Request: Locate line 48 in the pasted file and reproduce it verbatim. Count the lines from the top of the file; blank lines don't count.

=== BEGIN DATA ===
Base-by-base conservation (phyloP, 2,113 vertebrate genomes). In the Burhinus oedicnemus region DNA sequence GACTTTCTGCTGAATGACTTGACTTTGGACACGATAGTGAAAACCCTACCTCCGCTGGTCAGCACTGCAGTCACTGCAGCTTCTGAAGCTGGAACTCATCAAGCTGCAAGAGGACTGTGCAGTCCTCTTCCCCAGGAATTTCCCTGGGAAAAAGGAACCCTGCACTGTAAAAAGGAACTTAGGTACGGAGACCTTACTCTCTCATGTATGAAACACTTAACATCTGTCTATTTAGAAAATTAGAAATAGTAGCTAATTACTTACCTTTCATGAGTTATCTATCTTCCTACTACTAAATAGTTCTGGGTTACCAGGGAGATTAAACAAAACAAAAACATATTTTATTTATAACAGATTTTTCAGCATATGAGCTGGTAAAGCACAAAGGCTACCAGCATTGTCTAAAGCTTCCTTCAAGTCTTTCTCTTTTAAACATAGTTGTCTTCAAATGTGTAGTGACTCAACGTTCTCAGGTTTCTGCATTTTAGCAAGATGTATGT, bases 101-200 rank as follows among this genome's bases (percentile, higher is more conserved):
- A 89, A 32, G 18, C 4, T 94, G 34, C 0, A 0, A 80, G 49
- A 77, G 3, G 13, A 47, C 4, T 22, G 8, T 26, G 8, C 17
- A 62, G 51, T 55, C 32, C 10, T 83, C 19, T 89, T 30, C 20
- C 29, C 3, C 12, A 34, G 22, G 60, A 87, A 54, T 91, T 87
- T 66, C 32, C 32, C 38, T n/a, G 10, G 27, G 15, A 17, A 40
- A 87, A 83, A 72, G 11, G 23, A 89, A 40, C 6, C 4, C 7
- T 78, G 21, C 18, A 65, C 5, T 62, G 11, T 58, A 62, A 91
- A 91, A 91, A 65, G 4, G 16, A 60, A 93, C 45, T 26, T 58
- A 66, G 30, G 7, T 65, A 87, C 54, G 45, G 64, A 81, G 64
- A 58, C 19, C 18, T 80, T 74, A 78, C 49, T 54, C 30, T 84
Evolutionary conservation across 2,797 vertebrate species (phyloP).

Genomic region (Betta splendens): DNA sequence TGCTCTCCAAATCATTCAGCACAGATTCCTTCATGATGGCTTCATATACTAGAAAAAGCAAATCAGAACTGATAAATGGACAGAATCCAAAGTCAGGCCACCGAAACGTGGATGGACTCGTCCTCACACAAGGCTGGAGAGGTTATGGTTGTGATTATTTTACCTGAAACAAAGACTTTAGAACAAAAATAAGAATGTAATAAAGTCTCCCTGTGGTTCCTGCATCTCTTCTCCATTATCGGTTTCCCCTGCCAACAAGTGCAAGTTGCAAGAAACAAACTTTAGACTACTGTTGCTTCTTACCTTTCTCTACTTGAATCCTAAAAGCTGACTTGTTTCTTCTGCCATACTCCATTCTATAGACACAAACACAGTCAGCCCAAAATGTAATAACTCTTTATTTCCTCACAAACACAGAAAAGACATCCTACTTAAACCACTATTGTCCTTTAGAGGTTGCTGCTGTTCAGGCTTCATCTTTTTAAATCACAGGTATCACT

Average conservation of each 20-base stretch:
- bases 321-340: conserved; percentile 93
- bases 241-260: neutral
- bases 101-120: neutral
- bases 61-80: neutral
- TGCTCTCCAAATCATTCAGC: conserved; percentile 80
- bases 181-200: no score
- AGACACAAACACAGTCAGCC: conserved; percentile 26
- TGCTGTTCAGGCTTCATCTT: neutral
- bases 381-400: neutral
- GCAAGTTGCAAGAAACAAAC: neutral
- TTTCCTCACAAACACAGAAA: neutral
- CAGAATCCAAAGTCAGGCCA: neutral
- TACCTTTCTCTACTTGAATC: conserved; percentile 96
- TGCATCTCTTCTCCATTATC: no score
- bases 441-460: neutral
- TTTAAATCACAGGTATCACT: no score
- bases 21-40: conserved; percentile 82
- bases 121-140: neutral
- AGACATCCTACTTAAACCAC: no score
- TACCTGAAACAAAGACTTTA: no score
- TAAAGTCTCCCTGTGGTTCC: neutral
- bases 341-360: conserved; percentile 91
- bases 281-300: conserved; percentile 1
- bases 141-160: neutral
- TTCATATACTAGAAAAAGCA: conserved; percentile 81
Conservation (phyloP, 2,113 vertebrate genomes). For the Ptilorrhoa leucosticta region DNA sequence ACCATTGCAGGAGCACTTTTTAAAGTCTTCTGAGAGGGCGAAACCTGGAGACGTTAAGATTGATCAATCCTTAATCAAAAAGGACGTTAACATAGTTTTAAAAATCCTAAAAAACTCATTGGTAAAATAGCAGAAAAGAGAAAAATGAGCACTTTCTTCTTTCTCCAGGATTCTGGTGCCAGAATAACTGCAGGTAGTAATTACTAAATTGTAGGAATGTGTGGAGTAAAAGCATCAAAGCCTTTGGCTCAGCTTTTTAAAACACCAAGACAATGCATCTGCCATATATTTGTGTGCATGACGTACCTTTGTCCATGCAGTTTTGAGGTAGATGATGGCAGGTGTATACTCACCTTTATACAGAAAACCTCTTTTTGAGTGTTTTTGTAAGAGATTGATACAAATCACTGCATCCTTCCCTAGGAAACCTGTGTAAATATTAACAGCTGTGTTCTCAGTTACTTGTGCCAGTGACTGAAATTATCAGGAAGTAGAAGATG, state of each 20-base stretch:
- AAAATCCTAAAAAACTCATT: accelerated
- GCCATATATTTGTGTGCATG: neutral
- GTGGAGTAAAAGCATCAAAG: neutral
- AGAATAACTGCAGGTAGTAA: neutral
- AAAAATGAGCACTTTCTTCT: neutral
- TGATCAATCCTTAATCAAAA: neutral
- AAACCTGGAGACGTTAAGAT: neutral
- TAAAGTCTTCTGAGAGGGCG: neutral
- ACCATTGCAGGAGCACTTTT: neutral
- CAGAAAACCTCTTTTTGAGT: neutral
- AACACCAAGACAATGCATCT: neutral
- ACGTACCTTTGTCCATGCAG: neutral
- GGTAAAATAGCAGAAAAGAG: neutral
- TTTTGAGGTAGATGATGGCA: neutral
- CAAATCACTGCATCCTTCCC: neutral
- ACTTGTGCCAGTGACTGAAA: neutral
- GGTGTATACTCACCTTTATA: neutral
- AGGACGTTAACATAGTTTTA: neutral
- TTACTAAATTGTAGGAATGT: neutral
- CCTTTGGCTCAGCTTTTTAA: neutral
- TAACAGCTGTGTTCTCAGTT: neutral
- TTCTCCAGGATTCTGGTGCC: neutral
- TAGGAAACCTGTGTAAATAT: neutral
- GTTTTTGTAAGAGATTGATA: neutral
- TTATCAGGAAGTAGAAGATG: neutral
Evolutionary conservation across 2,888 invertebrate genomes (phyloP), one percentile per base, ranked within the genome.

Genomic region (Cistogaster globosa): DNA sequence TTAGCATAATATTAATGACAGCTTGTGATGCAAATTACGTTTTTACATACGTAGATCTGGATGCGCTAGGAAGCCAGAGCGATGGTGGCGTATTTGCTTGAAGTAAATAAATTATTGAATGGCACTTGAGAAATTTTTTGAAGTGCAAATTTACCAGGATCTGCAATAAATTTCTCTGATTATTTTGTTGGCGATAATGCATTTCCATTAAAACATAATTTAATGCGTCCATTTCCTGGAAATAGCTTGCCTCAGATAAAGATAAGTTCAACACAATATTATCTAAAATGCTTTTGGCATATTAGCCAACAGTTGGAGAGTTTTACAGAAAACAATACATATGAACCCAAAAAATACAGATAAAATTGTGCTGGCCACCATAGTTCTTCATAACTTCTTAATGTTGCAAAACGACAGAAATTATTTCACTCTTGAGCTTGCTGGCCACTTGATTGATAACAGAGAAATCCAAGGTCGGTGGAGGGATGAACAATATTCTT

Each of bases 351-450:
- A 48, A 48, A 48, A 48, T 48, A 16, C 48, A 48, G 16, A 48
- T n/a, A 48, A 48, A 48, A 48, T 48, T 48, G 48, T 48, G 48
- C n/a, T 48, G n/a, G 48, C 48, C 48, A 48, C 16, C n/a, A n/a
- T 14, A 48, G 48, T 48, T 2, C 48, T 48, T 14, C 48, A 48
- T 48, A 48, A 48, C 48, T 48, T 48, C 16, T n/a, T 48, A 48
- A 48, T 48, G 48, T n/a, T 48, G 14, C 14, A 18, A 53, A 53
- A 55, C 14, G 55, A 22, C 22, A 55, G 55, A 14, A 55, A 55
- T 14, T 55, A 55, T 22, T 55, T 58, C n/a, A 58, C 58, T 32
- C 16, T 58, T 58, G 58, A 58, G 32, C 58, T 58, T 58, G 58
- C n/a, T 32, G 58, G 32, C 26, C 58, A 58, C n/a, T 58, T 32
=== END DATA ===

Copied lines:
- TAAAGTCTTCTGAGAGGGCG: neutral